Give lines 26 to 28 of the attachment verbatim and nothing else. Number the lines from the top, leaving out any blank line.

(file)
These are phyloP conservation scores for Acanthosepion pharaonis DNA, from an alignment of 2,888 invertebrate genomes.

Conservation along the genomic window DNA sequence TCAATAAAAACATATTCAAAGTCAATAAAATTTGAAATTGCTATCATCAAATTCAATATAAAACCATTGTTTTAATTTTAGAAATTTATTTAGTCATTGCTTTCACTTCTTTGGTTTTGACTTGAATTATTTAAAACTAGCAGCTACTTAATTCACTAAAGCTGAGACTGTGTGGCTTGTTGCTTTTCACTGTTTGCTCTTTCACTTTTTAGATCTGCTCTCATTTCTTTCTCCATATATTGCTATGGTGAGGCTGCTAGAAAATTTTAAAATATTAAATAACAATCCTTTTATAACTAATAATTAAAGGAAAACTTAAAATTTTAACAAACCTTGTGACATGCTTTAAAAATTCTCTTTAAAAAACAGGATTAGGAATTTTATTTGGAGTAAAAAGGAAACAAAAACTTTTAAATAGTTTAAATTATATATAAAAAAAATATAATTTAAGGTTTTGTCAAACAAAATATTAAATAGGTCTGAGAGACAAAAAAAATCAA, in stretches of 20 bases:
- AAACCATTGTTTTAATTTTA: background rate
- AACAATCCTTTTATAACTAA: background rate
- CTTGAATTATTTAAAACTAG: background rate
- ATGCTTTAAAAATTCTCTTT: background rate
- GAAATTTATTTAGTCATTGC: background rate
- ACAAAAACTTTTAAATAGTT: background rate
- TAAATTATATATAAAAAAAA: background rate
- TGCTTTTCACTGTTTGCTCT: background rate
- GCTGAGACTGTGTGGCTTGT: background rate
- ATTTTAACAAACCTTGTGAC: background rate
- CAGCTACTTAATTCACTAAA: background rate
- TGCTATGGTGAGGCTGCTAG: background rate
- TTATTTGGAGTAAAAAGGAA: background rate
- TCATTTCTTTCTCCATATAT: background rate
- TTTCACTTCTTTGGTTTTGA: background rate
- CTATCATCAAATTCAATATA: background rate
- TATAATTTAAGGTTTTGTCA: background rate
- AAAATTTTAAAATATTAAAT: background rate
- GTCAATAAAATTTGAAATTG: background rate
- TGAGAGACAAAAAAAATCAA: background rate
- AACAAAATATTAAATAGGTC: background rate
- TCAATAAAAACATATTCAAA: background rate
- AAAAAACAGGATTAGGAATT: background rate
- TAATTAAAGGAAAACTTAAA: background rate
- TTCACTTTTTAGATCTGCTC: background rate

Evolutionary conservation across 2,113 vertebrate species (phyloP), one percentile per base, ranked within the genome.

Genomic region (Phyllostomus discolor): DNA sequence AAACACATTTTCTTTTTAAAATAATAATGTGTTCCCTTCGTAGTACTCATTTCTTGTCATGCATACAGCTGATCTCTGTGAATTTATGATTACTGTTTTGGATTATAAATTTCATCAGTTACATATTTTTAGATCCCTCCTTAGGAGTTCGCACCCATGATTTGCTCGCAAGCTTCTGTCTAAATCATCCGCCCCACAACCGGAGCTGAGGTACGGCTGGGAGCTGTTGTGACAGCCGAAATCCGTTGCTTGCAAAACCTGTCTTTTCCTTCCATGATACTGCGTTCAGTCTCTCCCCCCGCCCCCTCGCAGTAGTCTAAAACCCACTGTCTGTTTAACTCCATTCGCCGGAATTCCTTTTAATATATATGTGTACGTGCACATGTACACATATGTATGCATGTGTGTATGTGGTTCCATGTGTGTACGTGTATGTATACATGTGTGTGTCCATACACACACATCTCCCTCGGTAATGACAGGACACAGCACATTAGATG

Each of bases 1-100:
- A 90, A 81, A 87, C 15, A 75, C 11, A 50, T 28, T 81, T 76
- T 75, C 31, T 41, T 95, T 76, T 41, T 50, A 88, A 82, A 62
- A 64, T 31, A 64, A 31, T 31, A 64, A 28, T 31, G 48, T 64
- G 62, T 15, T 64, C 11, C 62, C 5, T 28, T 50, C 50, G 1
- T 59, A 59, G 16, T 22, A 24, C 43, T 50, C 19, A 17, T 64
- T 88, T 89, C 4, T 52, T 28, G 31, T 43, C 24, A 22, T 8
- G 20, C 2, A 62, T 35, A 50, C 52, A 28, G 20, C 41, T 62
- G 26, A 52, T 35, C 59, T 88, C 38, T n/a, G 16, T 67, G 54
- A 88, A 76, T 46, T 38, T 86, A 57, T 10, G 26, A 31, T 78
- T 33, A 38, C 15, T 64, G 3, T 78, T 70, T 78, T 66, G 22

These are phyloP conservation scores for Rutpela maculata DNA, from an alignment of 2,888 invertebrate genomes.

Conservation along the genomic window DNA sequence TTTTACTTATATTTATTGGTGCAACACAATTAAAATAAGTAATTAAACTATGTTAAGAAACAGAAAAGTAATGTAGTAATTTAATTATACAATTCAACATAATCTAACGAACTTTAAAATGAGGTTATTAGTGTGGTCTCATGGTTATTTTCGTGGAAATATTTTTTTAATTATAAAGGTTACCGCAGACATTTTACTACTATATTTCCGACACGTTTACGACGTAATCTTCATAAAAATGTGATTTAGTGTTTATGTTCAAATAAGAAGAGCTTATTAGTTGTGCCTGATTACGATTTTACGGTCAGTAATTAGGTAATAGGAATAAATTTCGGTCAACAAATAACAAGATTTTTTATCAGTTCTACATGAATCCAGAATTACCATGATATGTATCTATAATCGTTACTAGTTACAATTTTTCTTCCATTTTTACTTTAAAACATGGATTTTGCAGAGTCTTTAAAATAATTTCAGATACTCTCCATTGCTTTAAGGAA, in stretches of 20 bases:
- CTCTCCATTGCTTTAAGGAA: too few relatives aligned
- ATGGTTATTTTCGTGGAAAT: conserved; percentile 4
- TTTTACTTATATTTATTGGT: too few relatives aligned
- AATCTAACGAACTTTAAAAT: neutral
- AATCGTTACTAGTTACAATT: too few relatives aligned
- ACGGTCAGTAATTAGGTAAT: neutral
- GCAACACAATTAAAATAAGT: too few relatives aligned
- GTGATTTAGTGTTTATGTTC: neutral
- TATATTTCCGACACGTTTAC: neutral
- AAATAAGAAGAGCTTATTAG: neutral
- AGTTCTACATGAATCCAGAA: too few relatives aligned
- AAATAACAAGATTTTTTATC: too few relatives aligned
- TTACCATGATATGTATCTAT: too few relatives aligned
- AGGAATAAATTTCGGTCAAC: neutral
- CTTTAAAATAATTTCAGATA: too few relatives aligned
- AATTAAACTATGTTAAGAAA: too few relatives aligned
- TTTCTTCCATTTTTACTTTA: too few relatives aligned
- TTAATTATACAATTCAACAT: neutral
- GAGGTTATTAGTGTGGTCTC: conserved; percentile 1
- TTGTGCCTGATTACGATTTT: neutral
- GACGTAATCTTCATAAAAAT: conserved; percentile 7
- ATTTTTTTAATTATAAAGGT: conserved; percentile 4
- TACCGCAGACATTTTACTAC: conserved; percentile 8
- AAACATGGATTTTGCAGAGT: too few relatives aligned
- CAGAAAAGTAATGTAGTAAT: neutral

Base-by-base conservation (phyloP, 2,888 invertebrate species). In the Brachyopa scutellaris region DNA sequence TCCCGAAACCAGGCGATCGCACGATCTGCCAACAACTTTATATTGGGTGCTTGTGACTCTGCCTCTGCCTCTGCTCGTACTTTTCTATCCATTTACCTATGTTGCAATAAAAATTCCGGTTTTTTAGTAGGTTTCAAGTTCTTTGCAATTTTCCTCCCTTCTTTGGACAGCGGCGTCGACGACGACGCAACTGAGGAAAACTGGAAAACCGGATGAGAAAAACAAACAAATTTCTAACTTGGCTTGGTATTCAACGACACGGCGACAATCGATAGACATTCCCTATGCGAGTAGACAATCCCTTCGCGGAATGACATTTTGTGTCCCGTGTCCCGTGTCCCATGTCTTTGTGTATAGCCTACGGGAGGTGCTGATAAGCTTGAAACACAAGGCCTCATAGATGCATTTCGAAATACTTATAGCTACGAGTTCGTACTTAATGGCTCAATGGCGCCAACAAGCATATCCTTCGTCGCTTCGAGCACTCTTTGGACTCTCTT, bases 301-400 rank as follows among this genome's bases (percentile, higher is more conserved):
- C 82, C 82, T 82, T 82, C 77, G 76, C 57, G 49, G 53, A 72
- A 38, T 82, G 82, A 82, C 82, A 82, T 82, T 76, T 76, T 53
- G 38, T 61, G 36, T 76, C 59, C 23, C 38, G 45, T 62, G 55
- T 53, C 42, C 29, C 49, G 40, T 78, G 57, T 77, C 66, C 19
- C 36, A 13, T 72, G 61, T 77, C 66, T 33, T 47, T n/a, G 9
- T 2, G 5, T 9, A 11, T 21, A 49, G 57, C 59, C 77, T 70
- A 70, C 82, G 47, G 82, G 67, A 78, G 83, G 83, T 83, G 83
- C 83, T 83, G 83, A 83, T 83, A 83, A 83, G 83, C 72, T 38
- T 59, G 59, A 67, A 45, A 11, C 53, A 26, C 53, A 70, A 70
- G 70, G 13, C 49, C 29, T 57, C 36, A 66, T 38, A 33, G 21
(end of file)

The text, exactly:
- TAATTAAAGGAAAACTTAAA: background rate
- TTCACTTTTTAGATCTGCTC: background rate

Evolutionary conservation across 2,113 vertebrate species (phyloP), one percentile per base, ranked within the genome.